Hackers Are Exploiting Five-Year-Old SAP Bug

The US-CERT was forced to issue a security alert for the first time ever on Thursday about SAP business applications after it was revealed that outdated or misconfigured systems are being exploited by hackers around the world.

The alert claims at least 36 organizations worldwide in a range of industries are affected by the current issue, first discovered by security firm Onapsis.

The vulnerability in question sits on the application layer, independent of the database application or operating system, it added.

The alert continues:

“The observed indicators relate to the abuse of the Invoker Servlet, a built-in functionality in SAP NetWeaver Application Server Java systems (SAP Java platforms). The Invoker Servlet contains a vulnerability that was patched by SAP in 2010. However, the vulnerability continues to affect outdated and misconfigured SAP systems.”

The result could be catastrophic for affected organizations, allowing unauthenticated remote hackers to gain full access to affected SAP systems and control the associated business information and processes, as well as potentially using it as a stepping stone into other systems.

At least 18 SAP applications are affected, including some of the most popular ones around, such as SAP Enterprise Resource Planning, SAP Customer Relationship Management, and SAP Supply Chain Management.

There’s no suggestion this is SAP’s fault: it patched the vulnerability in question five years ago, so it’s down to customers’ IT teams to ensure the patch is applied properly to lock down any risk.

However, the discovery is likely to be just “the tip of the iceberg” when it comes to SAP security issues, according to Onapsis.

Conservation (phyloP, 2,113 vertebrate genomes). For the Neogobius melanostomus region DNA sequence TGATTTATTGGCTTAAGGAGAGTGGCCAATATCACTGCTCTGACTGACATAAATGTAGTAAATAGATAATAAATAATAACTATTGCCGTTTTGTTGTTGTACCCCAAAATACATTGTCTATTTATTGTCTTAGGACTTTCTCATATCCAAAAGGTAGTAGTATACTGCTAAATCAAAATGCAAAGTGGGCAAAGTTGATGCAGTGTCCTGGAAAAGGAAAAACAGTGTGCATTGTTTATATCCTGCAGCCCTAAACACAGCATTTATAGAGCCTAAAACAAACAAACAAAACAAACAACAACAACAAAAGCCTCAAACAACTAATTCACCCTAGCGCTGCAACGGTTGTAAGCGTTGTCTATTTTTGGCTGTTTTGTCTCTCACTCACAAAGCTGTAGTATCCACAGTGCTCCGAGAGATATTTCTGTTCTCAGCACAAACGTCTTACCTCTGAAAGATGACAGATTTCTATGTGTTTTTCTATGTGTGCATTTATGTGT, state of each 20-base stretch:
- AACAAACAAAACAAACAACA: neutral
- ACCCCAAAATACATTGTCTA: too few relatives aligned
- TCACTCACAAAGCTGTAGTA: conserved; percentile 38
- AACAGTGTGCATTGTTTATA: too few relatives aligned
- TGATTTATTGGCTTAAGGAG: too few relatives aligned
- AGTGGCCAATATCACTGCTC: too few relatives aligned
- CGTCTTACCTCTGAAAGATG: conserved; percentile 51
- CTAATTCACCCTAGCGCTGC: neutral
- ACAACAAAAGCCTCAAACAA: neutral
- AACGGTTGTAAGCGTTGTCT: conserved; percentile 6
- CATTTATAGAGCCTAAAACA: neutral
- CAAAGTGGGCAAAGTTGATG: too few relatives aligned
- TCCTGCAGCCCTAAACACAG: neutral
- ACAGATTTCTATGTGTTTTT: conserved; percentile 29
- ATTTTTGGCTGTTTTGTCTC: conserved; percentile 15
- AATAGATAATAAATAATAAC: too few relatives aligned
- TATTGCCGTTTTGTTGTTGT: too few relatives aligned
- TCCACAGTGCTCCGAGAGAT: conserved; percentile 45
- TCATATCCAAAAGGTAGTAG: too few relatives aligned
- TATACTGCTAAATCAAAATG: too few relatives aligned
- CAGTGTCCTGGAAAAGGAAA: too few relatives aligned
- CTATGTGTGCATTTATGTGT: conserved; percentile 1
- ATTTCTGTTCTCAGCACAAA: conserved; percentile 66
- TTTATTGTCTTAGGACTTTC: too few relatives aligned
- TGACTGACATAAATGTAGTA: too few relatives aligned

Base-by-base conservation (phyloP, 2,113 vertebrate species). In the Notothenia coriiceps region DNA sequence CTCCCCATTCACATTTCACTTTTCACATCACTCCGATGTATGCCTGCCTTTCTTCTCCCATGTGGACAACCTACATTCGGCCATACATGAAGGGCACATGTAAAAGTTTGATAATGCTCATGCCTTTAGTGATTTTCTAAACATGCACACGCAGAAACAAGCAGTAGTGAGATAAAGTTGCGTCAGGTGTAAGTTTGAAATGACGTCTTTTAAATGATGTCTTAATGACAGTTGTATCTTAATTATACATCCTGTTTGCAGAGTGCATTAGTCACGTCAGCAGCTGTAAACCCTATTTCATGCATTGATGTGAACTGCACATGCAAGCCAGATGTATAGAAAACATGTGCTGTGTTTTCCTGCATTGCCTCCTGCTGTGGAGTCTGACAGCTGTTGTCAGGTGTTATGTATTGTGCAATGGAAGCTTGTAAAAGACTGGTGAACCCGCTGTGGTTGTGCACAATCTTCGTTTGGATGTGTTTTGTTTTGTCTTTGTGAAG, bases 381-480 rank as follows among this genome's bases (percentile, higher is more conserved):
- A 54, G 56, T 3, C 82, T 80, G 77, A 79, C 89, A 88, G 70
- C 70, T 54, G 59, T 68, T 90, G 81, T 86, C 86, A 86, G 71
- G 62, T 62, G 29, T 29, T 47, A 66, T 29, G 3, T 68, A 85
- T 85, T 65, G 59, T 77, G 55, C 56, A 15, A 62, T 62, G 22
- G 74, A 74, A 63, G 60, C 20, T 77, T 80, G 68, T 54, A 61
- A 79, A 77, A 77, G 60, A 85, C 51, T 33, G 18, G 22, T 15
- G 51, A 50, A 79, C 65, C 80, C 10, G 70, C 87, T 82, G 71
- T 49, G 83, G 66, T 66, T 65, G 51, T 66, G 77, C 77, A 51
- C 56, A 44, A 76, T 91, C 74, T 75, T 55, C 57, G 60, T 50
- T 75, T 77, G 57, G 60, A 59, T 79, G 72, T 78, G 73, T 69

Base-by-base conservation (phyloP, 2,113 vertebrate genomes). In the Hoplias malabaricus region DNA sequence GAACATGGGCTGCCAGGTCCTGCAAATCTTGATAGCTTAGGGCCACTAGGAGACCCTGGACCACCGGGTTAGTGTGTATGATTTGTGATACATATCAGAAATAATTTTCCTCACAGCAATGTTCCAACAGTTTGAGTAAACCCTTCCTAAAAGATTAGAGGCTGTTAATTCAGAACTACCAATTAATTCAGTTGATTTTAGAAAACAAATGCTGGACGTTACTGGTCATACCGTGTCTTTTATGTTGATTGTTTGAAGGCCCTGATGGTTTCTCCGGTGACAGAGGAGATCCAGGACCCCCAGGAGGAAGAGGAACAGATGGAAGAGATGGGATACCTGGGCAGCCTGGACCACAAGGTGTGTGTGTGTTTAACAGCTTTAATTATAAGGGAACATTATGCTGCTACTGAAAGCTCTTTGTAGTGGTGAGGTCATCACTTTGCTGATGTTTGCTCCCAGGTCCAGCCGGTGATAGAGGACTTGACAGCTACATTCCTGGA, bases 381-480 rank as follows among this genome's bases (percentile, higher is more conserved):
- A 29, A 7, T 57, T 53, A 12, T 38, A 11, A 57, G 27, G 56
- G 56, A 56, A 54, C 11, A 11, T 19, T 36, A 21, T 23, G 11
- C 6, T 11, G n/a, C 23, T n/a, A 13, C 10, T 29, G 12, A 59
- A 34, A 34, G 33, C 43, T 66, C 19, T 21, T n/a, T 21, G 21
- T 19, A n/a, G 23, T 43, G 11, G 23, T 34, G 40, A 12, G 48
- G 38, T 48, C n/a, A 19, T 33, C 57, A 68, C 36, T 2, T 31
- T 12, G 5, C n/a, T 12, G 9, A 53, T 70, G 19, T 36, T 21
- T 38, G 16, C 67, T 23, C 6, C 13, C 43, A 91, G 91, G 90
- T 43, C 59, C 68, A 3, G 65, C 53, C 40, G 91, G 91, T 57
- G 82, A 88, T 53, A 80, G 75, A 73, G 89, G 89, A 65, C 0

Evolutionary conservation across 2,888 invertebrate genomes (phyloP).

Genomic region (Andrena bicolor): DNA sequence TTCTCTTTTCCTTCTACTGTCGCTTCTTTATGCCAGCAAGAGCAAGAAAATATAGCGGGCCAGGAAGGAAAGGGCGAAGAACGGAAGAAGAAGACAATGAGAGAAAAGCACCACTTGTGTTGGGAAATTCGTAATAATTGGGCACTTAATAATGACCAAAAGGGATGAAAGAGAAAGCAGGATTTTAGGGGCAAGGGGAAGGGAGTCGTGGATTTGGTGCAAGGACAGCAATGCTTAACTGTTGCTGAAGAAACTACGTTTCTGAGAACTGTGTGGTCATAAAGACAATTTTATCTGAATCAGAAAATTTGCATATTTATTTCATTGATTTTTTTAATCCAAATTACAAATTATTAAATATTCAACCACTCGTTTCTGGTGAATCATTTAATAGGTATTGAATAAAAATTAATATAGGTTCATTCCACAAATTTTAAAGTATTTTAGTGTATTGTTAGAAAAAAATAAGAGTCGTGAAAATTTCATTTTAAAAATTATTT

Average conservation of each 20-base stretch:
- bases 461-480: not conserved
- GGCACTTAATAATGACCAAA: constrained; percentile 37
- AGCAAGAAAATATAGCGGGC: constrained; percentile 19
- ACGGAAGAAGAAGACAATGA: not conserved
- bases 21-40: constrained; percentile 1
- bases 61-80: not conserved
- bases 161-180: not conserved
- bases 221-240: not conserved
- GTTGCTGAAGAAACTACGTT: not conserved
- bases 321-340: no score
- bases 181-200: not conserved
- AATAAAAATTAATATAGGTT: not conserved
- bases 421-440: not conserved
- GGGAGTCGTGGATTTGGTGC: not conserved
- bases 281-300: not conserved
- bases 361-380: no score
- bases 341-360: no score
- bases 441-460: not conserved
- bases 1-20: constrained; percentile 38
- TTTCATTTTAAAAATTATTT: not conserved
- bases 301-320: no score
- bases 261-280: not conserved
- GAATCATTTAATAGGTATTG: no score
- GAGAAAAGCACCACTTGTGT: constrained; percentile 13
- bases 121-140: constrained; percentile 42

“While several threat reports disclose security incidents as the result of nation-state sponsored cyber campaigns, in this case, the reality (and what we believe makes this research even more interesting) is that these indicators had been silently sitting in the public domain for several years (at a digital forum registered in China),” it wrote in an FAQ.

“Therefore, we don’t have reason to correlate this activity with a nation-state sponsored campaign or a coordinated group effort.”

Aside from invoking SAP Security Note 1445998 and disabling the Invoker Servlet, admins were urged to rescan systems for known vulnerabilities and missing patches; analyze systems for malicious or excessive user authorizations; and monitor for IoCs resulting from exploitation of flaws and suspicious user behavior.

US-CERT also suggested firms identify and analyze the security settings of SAP interfaces between systems and apps “to understand risks posed by this trust relationship”; apply threat intelligence on new vulnerabilities to guard against targeted attacks; define “comprehensive security baselines; and continuously monitor for compliance violations and remediate any deviations. 

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